Or, perhaps you have been trying to sell your home for over a year now with no luck. Unless your home is located next door to a bubbling tar pit, the reason your home probably hasn't sold is because it is overpriced. You too may be a candidate for a short sale.
Before you decide to take the short sale route, there are a few alternatives to consider.
1. Have you considered a loan modification with your current lender? If you are paying a high interest rate, i.e. 6%+, a lower rate could give you considerable relief. Remember though, your modified monthly payment should not exceed 30% of your gross monthly income. If you have experienced a considerable drop in income, and your new payment exceeds the 30% threshold, your loan modification probably won't be approved. (b/t/w FHA and VA are the easiest to modify!) Run the numbers before you submit your modification request. These can take up to 90 days.
2. Have you considered renting the house out until the market improves? This is a great alternative for those who have moved out of town/state and just can't afford the expense of two house payments anymore. The rent should cover the principal and interest on your loan as well as property taxes, insurance and any home owners association fees.
3. What about taking in a room mate (or two?). Maybe your income is such that you can't modify and it would cost just as much to live in a comparable neighborhood as a renter. So, stay in your home and rent out a room. This way, you continue to have "home owner" status with the FICO (credit score) people, and don't have the inconvenience and expense of moving. Once your situation improves, you can get rid of the tenant and resume your life.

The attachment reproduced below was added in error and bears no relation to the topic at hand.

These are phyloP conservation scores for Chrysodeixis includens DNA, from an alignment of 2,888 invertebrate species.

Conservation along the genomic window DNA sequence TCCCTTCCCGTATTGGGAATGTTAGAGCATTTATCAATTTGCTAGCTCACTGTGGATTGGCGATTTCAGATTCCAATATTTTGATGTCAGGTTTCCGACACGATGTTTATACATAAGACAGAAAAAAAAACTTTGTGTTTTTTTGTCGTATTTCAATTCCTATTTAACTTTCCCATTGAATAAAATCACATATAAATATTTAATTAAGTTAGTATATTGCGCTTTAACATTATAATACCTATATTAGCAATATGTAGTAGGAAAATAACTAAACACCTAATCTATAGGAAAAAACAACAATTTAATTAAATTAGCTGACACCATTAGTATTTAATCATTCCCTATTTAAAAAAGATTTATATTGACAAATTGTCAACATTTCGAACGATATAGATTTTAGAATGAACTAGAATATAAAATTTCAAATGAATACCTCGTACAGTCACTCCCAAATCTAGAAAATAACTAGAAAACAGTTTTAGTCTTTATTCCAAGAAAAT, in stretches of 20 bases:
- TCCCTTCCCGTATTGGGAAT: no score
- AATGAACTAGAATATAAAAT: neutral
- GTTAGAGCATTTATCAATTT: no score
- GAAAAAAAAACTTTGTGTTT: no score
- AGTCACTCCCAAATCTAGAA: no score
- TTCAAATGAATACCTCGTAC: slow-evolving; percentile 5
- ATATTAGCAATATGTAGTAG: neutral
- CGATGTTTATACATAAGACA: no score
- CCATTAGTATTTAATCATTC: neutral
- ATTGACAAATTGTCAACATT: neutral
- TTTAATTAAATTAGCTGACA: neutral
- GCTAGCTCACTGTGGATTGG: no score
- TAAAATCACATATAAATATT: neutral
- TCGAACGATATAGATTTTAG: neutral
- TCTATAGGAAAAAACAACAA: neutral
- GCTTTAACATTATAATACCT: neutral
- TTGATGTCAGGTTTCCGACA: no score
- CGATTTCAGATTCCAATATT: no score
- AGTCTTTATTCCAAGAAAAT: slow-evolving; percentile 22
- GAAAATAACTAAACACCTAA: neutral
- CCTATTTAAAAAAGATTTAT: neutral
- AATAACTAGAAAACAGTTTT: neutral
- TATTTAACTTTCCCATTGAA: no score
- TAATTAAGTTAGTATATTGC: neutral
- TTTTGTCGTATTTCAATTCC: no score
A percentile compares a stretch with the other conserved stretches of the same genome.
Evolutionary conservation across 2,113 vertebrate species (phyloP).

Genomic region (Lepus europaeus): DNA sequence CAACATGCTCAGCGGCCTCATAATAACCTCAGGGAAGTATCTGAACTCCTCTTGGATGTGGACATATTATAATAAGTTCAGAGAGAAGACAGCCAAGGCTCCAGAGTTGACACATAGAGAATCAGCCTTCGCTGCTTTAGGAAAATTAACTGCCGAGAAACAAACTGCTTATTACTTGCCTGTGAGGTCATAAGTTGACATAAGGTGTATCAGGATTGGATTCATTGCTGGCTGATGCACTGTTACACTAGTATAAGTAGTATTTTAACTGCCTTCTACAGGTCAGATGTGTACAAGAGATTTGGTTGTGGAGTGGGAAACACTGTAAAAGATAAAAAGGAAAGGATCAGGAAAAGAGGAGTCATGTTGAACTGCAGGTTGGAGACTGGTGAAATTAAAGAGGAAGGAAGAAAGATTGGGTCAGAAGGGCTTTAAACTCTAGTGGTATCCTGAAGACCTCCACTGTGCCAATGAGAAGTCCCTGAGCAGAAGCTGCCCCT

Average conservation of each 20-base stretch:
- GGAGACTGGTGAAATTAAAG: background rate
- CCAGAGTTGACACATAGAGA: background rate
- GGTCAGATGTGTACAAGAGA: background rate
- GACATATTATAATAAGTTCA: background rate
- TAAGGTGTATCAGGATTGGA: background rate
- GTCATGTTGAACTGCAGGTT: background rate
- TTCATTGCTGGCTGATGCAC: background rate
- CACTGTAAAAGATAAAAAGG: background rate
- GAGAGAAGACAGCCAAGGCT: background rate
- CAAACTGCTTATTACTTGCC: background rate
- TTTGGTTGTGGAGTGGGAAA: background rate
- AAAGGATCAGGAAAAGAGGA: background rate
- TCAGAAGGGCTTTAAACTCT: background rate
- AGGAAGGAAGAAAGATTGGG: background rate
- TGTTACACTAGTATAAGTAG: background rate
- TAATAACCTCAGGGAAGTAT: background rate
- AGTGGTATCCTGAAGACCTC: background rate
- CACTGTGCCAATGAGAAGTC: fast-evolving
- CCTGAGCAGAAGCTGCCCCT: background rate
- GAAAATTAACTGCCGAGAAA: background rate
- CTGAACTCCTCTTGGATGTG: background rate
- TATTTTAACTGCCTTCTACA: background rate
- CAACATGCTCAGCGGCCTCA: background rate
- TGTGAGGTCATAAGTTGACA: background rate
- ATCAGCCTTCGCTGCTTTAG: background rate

4. Can't modify, not landlord material and don't want a room mate. Then a short sale may be your last alternative. So here's the short sale scoop:
To be eligible for a short sale, several factors are considered:
1. In 2009, loans were required to be at least 61 days delinquent. Not so in 2011. If you have a change in your income and can't make your payments, list your house and start the selling process before you are delinquent. This will prevent the negative impact on your credit score.
2. Lenders prefer the property to be owner occupied, but not a requirement. Another reason to list early!
3. Your income should be such that you can no longer afford to make the payment.
4. You must be willing to provide the lender with two years tax returns, two months bank statements, two months pay stubs. These should be provided for all parties who originally signed the note. If you have gotten married since signing the note, the lender may also require your spouse's income information as well.
5. You must provide the lender with a hardship letter stating why you are requesting the short sale i.e.: poor health, salary cut, loss of job, etc.
6. You must provide the lender with a personal financial statement showing all monthly expenses.
Once you have provided the lender with this information, they will consider your request for a short sale. It's not a slam dunk. If you decide to take this path, you must know that the paperwork is endless and the lender will respond to you when they are ready. Patience is a must. In the meantime, it's best not to allow your payments to go beyond 90 days late. Loans within the 90 day limit are getting preferential treatment.
Another factor the lender will consider is how many liens are on the property, i.e.: tax lien, home owners association lien, 2nd mortgage. If you have more than two liens, you must have a plan to satisfy ALL of the lien holders. Some lenders will NOT pay Homeowners Association fees as a part of the short sale settlement.
And finally, before making any final decision, consult a good tax advisor. You may not be protected from income tax liability by the Mortgage Debt Relief Act.
For a complimentary, one hour consulation, give me a call, Karen Pannell 270-903-2167.
Text or Phone: 270-903-2167
Owensboro, Kentucky 42301